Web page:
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In the reaction below, why does acetic anhydride not react with the -OH group to form an ester instead?

Reaction scheme

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The amino group is more nuclephilic than the -OH. For this reason the reaction will proceed first with the amine. If an excess of acetic anhydryde is used the acetylation of both moieties would happen.

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  • $\begingroup$ The amino group cannot be more nucleophilic because it hardly has an available electron pair. The hydroxy group does. $\endgroup$ – Jan May 8 '16 at 15:54
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The reaction is likely with one equivalent of acetic anhydride and under thermodynamic control.

Kinetically, the nucleophilic attack of phenol on acetic anhydride should be a lot faster than that of aniline. Aniline’s lone pair is taking part in resonance across the phenyl ring so it is barely able to attack. Phenol has two lone pairs on oxygen, though, of which only one is able to resonate with the aromatic system. Under kinetic control I would thus expect acylation on oxygen.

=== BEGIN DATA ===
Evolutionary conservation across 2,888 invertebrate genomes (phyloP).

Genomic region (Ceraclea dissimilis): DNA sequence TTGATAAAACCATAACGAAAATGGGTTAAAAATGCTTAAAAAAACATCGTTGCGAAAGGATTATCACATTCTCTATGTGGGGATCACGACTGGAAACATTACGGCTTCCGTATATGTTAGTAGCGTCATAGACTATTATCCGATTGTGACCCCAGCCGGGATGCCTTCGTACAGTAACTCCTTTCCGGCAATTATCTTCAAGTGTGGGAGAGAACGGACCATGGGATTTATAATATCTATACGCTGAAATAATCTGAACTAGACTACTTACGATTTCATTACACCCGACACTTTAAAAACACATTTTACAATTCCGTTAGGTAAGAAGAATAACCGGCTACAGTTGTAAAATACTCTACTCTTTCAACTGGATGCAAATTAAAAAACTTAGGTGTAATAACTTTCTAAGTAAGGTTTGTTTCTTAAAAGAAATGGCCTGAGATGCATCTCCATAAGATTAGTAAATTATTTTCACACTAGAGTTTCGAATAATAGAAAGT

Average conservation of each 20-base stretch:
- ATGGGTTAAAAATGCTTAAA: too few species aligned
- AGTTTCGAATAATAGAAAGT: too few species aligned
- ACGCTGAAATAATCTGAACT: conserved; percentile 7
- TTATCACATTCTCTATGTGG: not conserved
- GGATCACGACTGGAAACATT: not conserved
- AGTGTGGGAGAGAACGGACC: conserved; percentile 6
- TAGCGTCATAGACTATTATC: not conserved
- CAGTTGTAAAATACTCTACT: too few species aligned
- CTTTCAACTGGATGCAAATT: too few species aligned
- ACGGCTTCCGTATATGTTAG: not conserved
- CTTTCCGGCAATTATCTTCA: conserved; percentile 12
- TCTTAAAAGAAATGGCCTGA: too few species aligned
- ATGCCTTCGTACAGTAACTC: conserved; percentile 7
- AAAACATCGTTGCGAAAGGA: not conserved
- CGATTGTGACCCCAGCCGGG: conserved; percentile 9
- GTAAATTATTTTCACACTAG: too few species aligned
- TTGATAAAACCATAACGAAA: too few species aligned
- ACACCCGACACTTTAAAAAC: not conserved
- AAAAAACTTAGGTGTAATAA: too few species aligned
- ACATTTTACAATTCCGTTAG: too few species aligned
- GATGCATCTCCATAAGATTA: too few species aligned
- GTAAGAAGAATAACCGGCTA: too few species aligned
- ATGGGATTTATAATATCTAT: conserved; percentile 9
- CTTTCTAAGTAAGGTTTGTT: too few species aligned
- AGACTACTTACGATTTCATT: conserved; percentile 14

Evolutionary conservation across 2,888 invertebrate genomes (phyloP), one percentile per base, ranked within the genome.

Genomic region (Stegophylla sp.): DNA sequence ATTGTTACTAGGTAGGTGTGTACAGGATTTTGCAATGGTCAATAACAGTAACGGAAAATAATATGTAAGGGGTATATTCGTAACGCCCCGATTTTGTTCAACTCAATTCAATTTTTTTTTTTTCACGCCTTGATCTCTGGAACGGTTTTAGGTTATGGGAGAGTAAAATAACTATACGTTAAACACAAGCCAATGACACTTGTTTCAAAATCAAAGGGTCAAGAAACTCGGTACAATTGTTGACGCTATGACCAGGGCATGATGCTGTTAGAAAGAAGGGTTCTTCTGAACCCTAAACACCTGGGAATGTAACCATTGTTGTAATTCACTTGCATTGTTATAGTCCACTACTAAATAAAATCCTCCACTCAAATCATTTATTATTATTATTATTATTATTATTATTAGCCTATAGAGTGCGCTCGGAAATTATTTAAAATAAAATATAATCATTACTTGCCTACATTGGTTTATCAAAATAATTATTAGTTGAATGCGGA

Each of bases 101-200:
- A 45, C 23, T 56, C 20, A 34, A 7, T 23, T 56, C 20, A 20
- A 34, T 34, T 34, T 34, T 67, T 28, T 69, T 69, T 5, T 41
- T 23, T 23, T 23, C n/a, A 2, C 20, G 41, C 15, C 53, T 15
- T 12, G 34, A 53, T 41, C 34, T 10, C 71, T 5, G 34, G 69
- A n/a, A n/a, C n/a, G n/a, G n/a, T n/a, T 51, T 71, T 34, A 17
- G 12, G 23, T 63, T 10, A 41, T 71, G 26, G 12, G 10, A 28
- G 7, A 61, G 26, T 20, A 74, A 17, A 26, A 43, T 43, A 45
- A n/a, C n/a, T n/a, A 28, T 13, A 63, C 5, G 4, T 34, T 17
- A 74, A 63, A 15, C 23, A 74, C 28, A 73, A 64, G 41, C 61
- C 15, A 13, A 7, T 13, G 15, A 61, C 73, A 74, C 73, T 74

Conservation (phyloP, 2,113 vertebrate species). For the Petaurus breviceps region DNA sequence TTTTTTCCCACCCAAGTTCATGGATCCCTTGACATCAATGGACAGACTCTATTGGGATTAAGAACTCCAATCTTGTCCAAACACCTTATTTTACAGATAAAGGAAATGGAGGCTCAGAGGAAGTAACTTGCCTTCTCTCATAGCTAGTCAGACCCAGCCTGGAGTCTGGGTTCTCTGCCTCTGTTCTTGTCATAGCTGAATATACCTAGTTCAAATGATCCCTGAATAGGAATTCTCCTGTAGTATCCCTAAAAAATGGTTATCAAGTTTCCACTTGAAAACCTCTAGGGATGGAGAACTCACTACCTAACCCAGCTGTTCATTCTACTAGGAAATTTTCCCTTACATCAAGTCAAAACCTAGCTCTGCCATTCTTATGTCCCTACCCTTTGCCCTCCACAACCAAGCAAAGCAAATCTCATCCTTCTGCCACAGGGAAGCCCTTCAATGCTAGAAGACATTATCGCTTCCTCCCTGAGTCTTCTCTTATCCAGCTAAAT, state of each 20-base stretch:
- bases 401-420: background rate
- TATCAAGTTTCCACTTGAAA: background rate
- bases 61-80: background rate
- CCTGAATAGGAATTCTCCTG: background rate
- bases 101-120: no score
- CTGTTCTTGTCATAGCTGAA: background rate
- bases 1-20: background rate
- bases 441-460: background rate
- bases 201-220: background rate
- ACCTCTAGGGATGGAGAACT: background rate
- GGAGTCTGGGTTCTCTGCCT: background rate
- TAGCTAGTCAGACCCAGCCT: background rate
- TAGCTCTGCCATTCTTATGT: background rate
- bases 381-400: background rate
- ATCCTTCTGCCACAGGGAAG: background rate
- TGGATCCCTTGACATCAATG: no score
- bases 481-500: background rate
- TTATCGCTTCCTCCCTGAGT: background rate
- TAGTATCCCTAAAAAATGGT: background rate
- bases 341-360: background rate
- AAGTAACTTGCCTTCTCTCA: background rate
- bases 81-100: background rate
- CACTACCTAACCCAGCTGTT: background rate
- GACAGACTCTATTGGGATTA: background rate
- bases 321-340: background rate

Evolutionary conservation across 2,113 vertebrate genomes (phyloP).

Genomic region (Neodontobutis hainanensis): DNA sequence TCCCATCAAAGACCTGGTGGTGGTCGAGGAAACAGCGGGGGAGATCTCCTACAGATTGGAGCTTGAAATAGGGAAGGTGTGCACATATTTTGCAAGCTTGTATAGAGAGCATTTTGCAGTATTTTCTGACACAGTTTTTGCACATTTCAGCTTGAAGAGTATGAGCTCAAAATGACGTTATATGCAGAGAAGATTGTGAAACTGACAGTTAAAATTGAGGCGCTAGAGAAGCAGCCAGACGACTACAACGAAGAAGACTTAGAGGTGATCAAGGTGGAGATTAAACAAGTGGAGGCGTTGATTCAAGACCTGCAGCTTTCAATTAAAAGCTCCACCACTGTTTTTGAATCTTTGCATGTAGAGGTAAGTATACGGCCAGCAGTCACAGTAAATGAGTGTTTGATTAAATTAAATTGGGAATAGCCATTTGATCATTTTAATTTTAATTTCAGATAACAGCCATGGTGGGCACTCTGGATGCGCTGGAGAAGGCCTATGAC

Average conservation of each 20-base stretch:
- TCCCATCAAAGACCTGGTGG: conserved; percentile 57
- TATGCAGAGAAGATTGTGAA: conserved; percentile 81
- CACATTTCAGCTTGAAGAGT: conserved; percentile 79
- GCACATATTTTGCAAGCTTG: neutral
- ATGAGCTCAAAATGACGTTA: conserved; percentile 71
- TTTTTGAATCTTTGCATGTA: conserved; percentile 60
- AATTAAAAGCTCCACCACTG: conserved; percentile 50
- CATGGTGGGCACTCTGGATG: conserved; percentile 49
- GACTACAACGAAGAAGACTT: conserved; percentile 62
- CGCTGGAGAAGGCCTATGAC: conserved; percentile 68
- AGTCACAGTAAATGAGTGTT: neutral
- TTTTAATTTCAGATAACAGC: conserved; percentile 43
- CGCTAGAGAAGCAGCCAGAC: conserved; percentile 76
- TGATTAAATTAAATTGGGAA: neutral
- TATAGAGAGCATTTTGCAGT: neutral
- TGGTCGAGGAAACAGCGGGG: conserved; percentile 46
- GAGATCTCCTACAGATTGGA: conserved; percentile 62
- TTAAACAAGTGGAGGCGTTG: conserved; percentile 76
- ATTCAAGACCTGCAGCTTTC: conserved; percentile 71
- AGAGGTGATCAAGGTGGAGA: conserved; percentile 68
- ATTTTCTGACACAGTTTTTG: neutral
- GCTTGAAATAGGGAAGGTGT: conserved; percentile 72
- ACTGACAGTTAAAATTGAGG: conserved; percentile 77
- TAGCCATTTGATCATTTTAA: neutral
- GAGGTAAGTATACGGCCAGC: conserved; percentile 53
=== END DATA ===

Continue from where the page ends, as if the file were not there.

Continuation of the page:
However, there is a second process which renders us thermodynamic control: The initial product can react with a second molecule in a transacylation reaction.

$$\ce{RHN-C6H4-OAc + H2N-C6H4-OR <=>> RHN-C6H4-OH + HAcN-C6H4-OR}$$

Both the oxygen of a free phenol and the nitrogen of a free aniline (the latter slower, but still) can attack a corresponding acylated atom. In overall thermodynamic stability, the acetylamine is more stable than the acetate (and is also kinetically more inert) so after equilibration has taken place the acetamide will prevail.

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